How to Wash Cloth Diapers

Wash Settings

There are so many different ways to wash your cloth diapers, it’s all about what works best for you. Here are some methods that I’ve tried throughout our cloth journey. We have a basic whirlpool washing machine and I have included an image above so you can see what our settings are. We have very soft water and keep our water heater set to 150 so I always wash on warm but you can sub hot if you set your water heater to 130 or below.

Method 1: Allen’s Naturally Powder

Method 2, Tide liquid, worked fine for about a year. Recently though, we started having stink in everything (especially microfiber) even after a thorough wash. It was recommended that I do a hot water strip and line 2 of the tide, which worked but I had to do an extra wash sometimes because it wasn’t enough detergent to get my diapers clean. I was sent a sample of Allen’s Naturally powder detergent in a diaper order I placed and decided to give it a try. I ran 6 hot water strips (the first 3 looked like I had dumped tons of tide in the wash- that was all trapped in the inserts!). After the first wash in Allen’s, I realized I had finally found a good wash solution.

Wash Method:

We used the same basic routine as we used for Tide but simply changed our detergent.

  • Wash One: No detergent. Normal wash, light soil, tap cold water, and 1 rinse.
  • Wash Two: 2 Teaspoons Allen’s Powder. Normal wash, heavy soil, warm water, and 2 rinses.

With this method, the diapers come out of the wash smelling like nothing at all. If they still have a stinky smell, you might need to adjust something (more soap, hot vs cold water).

Method 2: Plain Tide Original Liquid

After the newborn stage, I had to change our laundry routine. We were using homemade “detergent” and that just wasn’t cutting it; a lot of his inserts started to smell funky even when they were clean. It got so bad that I spent hours one day scouring the internet and trying everything I could to get rid of the smell. After nothing working, I realized it was probably time to switch washing methods and beat the stink for good. Introducing, plain tide.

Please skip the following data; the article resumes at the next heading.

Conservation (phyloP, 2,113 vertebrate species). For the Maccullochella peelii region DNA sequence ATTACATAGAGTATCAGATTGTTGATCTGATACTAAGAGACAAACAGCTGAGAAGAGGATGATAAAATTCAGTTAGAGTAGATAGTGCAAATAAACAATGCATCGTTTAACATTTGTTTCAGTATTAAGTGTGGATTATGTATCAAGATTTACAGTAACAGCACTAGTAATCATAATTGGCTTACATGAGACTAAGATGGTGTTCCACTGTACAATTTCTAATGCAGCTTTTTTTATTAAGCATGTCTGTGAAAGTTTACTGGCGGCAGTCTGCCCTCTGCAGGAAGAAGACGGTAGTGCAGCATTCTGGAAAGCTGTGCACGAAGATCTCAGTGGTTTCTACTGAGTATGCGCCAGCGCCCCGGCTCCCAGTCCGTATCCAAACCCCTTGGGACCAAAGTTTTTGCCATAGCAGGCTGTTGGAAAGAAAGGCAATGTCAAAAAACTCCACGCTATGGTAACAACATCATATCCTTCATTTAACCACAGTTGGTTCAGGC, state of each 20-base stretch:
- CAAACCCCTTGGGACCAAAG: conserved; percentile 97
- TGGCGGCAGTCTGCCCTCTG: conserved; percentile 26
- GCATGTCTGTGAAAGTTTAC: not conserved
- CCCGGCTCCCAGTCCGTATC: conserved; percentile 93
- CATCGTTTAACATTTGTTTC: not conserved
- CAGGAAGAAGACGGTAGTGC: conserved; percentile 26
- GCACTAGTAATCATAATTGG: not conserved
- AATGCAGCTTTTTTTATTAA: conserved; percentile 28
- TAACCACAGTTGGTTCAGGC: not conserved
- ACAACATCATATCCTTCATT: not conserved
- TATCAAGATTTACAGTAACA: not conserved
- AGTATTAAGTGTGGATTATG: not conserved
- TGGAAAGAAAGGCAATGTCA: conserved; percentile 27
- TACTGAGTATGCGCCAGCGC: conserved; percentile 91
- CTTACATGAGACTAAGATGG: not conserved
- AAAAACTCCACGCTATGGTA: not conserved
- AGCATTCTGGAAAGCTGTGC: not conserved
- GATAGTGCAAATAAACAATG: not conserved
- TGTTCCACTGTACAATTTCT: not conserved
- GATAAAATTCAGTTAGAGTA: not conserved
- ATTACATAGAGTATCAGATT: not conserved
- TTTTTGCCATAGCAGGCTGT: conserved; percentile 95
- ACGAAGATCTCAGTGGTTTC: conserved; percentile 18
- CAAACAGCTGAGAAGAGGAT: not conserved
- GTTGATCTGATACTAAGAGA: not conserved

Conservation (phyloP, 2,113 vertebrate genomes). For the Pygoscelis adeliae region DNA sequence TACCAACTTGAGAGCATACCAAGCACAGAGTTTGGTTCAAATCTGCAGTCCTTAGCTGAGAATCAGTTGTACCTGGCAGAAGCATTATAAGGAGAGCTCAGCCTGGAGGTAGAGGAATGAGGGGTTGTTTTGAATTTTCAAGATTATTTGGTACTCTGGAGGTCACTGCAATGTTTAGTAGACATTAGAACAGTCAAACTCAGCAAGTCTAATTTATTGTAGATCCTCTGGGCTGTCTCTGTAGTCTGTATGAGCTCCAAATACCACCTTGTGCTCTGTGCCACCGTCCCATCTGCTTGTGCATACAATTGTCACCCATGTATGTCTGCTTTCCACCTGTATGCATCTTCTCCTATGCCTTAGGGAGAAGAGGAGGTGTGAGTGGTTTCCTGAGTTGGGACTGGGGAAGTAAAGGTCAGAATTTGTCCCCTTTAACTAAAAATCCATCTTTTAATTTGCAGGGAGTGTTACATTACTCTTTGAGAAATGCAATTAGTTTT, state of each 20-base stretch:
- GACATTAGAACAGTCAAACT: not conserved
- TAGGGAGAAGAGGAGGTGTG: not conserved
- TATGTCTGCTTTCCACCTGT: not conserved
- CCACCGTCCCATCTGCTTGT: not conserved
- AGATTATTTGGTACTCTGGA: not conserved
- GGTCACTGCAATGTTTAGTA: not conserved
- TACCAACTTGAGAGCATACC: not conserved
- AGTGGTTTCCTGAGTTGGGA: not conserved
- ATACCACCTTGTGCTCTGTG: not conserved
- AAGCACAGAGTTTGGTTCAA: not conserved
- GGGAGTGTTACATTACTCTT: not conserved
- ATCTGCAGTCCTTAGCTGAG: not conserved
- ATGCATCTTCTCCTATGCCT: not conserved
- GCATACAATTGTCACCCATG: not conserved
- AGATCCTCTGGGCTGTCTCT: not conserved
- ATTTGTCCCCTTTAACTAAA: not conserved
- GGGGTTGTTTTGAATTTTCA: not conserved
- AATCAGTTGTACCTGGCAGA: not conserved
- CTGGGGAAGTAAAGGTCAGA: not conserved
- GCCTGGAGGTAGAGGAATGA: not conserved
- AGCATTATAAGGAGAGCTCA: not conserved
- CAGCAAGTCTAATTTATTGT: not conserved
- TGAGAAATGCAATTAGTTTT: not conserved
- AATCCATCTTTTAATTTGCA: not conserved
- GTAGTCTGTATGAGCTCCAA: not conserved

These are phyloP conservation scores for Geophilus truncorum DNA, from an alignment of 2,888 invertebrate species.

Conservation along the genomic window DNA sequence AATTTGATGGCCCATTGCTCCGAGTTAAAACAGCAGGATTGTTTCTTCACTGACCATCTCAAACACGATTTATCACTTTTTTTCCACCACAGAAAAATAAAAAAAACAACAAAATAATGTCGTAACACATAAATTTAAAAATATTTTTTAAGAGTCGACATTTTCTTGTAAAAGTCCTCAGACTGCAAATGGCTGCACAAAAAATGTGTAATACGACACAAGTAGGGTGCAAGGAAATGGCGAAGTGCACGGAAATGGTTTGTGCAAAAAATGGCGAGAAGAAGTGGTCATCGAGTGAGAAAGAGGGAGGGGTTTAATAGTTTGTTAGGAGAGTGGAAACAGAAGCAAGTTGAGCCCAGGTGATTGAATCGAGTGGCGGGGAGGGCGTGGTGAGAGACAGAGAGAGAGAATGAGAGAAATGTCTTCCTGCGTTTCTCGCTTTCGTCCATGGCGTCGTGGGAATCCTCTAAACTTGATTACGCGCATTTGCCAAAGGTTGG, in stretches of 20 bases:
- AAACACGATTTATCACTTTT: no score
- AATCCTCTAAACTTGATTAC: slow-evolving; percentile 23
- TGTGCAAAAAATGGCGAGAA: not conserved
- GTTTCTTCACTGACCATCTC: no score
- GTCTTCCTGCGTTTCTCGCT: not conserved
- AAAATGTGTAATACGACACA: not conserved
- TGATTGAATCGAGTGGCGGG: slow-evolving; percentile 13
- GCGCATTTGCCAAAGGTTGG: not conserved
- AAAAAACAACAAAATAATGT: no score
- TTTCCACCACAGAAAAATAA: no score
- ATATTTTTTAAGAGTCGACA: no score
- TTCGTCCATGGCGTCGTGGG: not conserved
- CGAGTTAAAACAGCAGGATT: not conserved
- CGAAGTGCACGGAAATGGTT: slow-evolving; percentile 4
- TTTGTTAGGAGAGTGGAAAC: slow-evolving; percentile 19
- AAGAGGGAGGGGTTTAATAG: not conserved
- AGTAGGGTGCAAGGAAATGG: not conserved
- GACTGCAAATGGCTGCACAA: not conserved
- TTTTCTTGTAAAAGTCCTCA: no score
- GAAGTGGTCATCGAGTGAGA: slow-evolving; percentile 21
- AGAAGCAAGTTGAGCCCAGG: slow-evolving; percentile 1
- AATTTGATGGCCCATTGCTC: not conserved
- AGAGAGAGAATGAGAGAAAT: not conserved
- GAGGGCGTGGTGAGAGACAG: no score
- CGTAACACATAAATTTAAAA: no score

Wash Method:

This is a good starting point for most laundry routines. You might have to tweak things a bit but this should be an ok basic routine.

  • Wash One: No detergent. Normal wash, light soil, tap cold water, and 1 rinse.
  • Wash Two: Line 3 tide liquid. Normal wash, heavy soil, warm water, and 2 rinses.

We’ve never had a problem with Tide not getting our diapers clean. They always smell fresh and clean right out of the wash and we don’t have to set our washer to such a heavy soil level, which saves energy. Note: now that Pumpkin is older I don’t remove the wet bag or diaper covers after the first wash, I want to make sure they are clean because his poops tend to stick to everything.

Method 3: Homemade Laundry Detergent

UPDATE: I’ve learned a lot since I started cloth diapering and no longer recommend this method. Homemade laundry detergent is just soap and not detergent and can cause tons of issues for your diapers, not to mention your washing machine. You also don’t want to add oils to something that needs to be absorbent… The washing method that I started with was using homemade laundry detergent. This worked great on Pumpkin’s newborn (exclusively breastfed) diapers and still works on his older (formula/solid) diapers although you will need more detergent to get the funk out.

The recipe we use for homemade laundry detergent is as follows:

  • 1/4 cup liquid Castille soap
  • 1/4 cup baking soda
  • 1/4 cup super washing soda
  • 2-3 drops of essential oil of your choice

Pour everything into a 1-gallon jug (I use an old white vinegar container), fill to top with water, mix well. Add 1/3 cup to every load of laundry.

Wash Method:

The washing method we used for homemade laundry detergent involved two-three wash cycles and multiple rinses. It wasn’t a big deal when I was home with the baby all day but became a bit of a hassle when I went back to work. This amount of washing does leave your diapers sparkling clean.

  • Wash One: 1/3 cup detergent. Normal wash, medium soil, tap cold water, and 1 rinse.
  • Remove any wet bags or diaper covers (as long as they’re clean) and hang to dry.
  • Wash Two: 1/3 cup detergent. Normal wash, medium/heavy soil (depending on how many poopy diapers in that particular load), warm water, and 2 rinses.
  • Wash Three: If diapers still have a slight odor or don’t seem perfectly clean, repeat wash two. Note that diapers might have some staining that you can sun out or just ignore.

Homemade laundry detergent is probably the most labor-intensive way to wash your cloth diapers because along with doing laundry you have to make detergent. I preferred this method when Pumpkin was a newborn but it isn’t for everyone.